I don’t remember asking the pigeons to eat my pea seedlings. I imagine it is them. There are gaps in the otherwise full section of row.
Peas are universally enjoyed by everyone who lives in this garden. Mice and voles eat the seeds and young shoots. To ward them off I cut up something prickly and sprinkle it thickly along the row, either gorse, hawthorn or anything similar.

Slugs make a beeline for the young plants. Garlic spray helps. And then the pigeons get in on the act.
I have learned to get a net over the peas as they emerge, or I will find big gaps and uprooted plants. You can do this one of several ways. The first way is to bash in some low stakes at intervals and put the net over them, with bamboos out to the side to keep the net taught and away from the peas. Bear in mind that a pea-filled pigeon is heavy and could weigh down the net enough to grab through.

The second way involves putting on a bigger net straight from the get-go. Peas need a structure to climb on. They are self-clinging because they have tendrils and don’t need to be tied to the support (though they might need a slight push to make contact). We use fence posts with chicken wire attached and try to get it in place before sowing. If you do this then you can get the net over the pea fence and support it out from the row, well away from the peas.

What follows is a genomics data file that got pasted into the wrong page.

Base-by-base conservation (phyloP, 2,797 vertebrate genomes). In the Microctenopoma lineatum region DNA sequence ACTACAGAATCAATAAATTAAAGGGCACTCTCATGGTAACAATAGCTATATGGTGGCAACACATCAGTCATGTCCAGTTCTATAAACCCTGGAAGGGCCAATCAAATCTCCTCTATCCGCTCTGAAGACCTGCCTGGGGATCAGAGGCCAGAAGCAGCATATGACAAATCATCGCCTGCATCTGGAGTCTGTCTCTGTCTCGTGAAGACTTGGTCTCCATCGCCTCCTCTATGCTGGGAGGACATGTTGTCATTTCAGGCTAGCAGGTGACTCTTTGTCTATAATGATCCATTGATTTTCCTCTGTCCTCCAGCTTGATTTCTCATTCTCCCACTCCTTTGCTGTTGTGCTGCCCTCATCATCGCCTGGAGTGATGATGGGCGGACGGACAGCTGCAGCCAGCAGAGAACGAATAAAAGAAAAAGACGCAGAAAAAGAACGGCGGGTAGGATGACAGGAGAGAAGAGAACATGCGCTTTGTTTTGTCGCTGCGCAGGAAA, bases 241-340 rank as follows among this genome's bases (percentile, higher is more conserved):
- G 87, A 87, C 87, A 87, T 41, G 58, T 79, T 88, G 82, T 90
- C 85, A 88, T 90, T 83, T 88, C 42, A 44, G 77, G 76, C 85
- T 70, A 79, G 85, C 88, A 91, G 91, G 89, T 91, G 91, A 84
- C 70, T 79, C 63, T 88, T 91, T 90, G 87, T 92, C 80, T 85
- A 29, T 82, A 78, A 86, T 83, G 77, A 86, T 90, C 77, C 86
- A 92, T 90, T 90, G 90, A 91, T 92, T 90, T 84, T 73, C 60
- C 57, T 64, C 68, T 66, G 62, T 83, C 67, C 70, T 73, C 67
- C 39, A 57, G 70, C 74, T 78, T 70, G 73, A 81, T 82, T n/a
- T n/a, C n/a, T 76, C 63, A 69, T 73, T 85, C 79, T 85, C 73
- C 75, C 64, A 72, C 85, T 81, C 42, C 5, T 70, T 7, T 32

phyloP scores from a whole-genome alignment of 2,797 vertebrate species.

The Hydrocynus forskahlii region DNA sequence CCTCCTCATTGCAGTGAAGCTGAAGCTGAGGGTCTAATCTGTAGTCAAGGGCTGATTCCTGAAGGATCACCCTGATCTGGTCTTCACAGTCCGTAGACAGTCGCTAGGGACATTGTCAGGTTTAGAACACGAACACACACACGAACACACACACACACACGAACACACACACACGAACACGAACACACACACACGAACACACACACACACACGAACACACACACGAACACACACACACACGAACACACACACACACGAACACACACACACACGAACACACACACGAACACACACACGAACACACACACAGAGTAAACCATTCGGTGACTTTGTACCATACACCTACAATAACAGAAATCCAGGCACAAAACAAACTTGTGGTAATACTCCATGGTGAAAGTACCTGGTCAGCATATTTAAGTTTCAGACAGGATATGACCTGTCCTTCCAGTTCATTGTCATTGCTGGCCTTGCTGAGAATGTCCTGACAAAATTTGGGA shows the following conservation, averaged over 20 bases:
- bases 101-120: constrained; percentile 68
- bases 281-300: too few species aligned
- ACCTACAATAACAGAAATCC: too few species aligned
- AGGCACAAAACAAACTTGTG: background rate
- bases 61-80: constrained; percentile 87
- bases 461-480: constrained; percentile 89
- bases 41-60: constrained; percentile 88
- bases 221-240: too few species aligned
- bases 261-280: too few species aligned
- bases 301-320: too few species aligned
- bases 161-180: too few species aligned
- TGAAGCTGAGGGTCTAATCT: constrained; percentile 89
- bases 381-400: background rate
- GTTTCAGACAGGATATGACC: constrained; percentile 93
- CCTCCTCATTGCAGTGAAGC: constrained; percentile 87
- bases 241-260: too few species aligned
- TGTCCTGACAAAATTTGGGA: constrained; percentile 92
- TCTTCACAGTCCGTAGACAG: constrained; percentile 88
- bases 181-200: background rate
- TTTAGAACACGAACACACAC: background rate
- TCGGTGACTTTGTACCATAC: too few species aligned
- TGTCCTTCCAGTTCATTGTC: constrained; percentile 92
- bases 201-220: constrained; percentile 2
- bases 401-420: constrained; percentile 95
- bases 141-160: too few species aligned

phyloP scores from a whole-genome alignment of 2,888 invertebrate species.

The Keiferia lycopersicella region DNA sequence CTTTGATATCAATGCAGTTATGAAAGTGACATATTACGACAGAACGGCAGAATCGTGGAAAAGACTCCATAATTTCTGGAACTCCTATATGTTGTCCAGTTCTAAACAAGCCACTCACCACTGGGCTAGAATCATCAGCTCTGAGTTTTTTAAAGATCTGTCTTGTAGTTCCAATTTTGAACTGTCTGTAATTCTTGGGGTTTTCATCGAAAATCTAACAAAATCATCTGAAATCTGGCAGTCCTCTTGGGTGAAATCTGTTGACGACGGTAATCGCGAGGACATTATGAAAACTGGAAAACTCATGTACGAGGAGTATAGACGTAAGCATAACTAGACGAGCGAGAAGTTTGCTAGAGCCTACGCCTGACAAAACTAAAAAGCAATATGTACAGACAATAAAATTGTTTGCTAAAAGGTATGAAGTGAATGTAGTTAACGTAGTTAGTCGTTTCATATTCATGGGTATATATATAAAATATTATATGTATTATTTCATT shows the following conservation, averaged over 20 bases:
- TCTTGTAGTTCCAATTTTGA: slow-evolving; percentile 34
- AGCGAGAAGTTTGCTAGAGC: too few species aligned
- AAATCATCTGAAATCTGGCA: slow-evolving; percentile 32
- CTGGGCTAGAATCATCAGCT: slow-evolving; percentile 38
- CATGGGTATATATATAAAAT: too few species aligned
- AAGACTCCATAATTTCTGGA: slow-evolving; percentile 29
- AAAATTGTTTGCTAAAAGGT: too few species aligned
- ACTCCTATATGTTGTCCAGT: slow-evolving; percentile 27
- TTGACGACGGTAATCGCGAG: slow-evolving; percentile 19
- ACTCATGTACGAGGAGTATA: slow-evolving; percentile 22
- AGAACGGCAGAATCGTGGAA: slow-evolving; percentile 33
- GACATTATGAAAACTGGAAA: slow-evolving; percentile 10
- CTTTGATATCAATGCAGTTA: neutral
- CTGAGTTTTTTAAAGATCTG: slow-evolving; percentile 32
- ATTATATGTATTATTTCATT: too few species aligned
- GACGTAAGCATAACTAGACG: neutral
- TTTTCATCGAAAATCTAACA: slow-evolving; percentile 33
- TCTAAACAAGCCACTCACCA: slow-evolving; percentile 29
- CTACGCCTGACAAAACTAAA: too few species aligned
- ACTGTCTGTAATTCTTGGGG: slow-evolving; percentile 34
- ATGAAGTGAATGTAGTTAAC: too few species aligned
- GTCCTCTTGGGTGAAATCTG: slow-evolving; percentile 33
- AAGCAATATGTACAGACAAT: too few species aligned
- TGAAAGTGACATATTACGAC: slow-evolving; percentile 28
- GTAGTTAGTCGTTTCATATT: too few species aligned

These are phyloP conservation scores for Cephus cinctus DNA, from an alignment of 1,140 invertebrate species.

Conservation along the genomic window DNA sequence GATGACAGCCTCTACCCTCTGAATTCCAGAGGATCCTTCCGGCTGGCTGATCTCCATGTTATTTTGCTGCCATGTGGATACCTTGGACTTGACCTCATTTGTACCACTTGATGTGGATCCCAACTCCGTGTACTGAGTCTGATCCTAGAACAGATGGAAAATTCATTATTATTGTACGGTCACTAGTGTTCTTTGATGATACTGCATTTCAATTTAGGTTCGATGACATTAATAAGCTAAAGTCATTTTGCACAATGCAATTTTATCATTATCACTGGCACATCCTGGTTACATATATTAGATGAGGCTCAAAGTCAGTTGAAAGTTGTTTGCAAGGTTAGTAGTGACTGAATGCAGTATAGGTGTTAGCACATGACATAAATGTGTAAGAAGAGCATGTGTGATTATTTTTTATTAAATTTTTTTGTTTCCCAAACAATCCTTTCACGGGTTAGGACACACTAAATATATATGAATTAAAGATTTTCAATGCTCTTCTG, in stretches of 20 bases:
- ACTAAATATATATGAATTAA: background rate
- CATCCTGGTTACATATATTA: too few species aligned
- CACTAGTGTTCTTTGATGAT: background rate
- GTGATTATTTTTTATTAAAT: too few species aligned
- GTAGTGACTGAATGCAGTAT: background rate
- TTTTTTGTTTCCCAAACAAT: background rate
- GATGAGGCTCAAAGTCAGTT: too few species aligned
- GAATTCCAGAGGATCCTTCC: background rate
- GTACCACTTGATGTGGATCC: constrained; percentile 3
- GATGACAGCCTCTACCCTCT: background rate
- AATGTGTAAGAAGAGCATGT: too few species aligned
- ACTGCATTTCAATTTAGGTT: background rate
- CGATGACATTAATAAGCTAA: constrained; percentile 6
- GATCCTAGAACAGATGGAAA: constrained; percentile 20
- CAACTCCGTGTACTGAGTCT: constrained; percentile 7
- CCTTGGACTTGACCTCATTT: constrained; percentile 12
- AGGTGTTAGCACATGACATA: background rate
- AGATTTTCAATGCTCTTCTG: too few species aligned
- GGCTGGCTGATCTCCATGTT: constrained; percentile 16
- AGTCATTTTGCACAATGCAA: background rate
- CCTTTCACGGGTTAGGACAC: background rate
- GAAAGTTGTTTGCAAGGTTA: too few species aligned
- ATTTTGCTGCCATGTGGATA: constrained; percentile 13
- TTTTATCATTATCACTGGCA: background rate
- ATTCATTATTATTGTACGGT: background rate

Try to weed the peas before the weeds get too big, but with the sharp hawthorn it can be painful. If you prefer to avoid using hawthorn, set some mouse traps.

Peas are a lot of fiddle in the early days, but ok once they get growing, and the harvest is worth it.

Brassicas also need a lot of help when planted out. When you plant them, make a surround from something impervious (we cut up dog food sacks), 15 cm square. Cut a slit halfway across so that you can lay it flat and wrap it around the stem at ground level. Weigh it down with some stones so there is no way for a fly to access the soil. This is a very effective way of preventing cabbage root fly from laying eggs in the soil next to the plant. If they do get access, you will see one of your plants looking unwell, then starting to wilt and turning purplish. A slight tug will pull it out, and you may not find the grubs, but you will see a poor root system.

Don’t compost plants that may be carrying pests or diseases. They will eventually attack anything you put the compost on.